These challenges ranged from planning parking for the influx of visitors to accommodating the technical needs of more than 200 reporters and TV crews. The particulars sometimes seemed obscure—at the request of NBC, volunteers were stationed at each fire alarm to make sure no prankster interrupted the debate.
Meetings were held with neighbors to seek their support and patience, as well with local law enforcement officials, who worried about how demonstrators might behave and decided to close off several blocks of Grand Avenue for security purposes.
In order to guarantee fair access to the debate, Dominican held a lottery for the free tickets. Nearly 4,000 students and members of the public competed for fewer than 800 seats.
As well as attending to the media and the community, Dominican approached the event as a unique lesson for its students. Involvement ranged from having the Green MBA students improve the events environmental impact to a multidisciplinary class with Brokaw to volunteering.
“This is a marvelous chance for us to provide an educational opportunity for our students,” says Dominican President Joseph Fink, who started his career in academia by earning a Ph.D. in American history and is retiring next year after 23 years at the school.
“To see a political debate of this type available on our campus is rewarding for me personally, but it’s also rewarding because it’s part of the fulfillment of the mission of the university,” he says.
After months of planning, the affair went smoothly. Visitors appeared unperturbed by the heat or having to navigate multiple security barricades and ticket checkpoints. They were happy to mingle and chat while waiting for the debate to start, ignoring the shouts of the demonstrators.
As the audience began to shuffle up the steps of Angelico Hall, a man turned to his gray-bearded companion and said, “This is incredible. It really is an event.”
Recap with Tom Brokaw
In regard to candidates answering with specifics, how did this compare with other debates you have moderated? Actually, I thought they were surprisingly responsive to the questions and quite specific in their answers.
Granted, there was stimulating verbal sparring, but did either candidate articulate attainable solutions to California’s problems? Personally, I thought they could have used my final question regarding the structural flaws of California governing to get at big issues of reform more effectively.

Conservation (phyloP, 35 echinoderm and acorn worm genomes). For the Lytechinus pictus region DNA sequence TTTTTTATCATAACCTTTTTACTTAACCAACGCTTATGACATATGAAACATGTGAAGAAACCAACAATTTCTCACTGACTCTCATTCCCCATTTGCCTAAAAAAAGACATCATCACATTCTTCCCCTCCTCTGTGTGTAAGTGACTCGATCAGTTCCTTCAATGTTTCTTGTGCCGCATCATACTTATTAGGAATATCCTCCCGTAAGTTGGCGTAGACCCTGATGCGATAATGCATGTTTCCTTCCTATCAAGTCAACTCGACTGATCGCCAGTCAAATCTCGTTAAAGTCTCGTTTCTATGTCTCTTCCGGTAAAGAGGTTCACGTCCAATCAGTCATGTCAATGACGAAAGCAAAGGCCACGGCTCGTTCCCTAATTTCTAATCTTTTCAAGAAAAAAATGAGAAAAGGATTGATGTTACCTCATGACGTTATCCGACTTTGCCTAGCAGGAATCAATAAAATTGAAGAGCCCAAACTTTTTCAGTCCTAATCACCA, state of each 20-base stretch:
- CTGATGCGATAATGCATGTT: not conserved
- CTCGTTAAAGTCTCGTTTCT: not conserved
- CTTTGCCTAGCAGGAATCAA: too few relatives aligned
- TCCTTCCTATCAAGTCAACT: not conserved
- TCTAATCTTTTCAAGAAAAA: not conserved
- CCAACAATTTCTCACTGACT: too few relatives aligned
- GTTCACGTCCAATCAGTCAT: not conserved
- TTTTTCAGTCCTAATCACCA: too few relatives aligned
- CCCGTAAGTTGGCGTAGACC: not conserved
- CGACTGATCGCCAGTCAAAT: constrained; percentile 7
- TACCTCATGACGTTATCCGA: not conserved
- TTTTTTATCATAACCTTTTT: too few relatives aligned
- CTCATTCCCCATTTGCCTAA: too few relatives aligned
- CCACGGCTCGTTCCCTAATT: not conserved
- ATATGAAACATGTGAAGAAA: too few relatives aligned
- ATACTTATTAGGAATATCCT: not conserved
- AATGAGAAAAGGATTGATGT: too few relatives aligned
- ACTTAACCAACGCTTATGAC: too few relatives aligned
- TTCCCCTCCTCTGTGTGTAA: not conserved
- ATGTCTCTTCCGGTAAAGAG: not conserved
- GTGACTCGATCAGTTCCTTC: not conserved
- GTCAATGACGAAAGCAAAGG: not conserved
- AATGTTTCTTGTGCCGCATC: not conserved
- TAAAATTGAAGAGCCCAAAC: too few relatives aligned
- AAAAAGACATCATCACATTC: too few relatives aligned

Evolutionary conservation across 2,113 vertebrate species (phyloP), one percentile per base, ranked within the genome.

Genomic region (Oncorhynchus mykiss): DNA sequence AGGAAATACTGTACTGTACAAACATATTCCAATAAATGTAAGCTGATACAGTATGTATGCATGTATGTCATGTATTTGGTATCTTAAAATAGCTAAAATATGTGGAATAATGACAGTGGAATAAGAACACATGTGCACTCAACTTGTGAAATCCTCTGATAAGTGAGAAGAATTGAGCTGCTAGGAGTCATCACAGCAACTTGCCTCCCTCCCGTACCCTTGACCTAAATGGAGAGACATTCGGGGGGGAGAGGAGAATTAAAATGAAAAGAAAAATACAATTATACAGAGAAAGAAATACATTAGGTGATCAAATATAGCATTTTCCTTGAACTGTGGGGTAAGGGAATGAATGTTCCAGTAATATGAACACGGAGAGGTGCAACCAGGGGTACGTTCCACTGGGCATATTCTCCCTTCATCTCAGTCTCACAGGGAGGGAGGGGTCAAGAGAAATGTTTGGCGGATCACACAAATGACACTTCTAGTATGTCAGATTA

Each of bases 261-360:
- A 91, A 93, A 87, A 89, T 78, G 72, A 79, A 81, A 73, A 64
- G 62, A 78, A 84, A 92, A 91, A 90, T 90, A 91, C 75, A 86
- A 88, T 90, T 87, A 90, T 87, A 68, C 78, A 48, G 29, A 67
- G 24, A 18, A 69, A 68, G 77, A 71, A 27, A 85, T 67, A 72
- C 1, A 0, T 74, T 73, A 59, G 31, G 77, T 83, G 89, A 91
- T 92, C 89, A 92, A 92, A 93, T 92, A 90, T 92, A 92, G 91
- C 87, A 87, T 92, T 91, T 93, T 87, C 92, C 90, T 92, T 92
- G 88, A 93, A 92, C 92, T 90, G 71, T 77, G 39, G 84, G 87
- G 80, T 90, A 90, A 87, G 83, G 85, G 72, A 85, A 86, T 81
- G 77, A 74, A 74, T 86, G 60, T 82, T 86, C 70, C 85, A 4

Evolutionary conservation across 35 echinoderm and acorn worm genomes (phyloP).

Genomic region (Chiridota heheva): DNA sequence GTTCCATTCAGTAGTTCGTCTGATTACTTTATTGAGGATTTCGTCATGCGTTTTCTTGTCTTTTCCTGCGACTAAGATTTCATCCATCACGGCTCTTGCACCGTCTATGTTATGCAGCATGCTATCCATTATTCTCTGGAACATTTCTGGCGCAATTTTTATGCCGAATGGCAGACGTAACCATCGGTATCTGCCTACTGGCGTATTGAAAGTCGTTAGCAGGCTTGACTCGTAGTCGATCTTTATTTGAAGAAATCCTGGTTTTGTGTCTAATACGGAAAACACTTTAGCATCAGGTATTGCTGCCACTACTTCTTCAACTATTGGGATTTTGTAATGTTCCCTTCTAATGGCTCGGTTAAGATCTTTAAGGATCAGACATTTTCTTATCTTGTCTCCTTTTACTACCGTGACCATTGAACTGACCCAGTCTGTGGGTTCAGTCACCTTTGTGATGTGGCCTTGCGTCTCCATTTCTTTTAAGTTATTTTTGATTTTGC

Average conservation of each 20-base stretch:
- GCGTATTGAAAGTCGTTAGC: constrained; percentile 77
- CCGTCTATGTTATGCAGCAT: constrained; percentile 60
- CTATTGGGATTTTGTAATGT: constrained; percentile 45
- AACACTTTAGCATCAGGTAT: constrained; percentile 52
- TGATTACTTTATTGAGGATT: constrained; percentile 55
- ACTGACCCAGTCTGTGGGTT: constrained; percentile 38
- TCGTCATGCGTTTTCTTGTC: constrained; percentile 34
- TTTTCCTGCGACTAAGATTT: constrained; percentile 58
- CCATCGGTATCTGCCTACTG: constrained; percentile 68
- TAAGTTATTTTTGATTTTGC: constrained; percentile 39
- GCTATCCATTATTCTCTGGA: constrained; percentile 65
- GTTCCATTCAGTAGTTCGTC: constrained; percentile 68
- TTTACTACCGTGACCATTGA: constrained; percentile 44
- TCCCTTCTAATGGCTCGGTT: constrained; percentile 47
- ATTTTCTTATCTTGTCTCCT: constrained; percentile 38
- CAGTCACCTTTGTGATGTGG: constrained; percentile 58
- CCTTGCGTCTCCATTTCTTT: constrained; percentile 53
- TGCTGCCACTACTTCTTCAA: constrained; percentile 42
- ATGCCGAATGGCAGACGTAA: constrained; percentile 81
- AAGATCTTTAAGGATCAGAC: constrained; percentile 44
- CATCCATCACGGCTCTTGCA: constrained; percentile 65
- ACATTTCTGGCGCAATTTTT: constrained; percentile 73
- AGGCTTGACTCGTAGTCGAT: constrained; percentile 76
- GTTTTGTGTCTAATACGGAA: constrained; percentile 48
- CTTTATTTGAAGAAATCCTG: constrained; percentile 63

From your vantage point as moderator, did either candidate win the debate? I never declare a winner or loser; it’s up to the viewers.
How will this gubernatorial contest play out on the national political scene? California’s governor’s race is the most important in the country because of the state’s powerful influences and because of the great contrast between the candidates.
What were Jerry Brown’s best and worst moments? Meg Whitman’s best and worst moments? Again, I just make the pitches; I don’t call balls and strikes.
Do you have any final thoughts? I was encouraged they told voters there would be pain and sacrifice ahead. The near- and long-term future will require all Californians to pull on the oars or the ship of state will sink. I thought they both played well to their constituencies. The question is, did either pull any voters across the line? — Jim Wood
By the Numbers
2 The number of venues on campus where the debate was watched: Angelico and Caleruega Dining Hall.
5 The number of student and community focus groups organized to debate the debate at Guzman Hall.
8 The number of NBC Bay Area cameras being used in Angelico Hall for the debate.
34 The number of additional guards Barbier Security added to its force for the debate.
53 In feet, the length of the NBC Bay Area television production truck parked on Acacia Street.
60 In minutes, the length of the debate.
70 In feet, the height of the AT&T cell phone tower temporarily erected for the debate.
123 The number of people who volunteered at Dominican to help with the debate.
201 Media credential requests received for the debate as of October 7.
422 The number of parking spaces on the Dominican campus.
750 The number of available seats in Angelico Hall for the live debate.
1,287 The number of entries received on the first day of the September 7 Dominican debate ticket lottery.
2,234 The total number of students enrolled at Dominican this fall, a school record.
3,745 The total number of entries in the Dominican debate ticket lottery when it closed on September 23.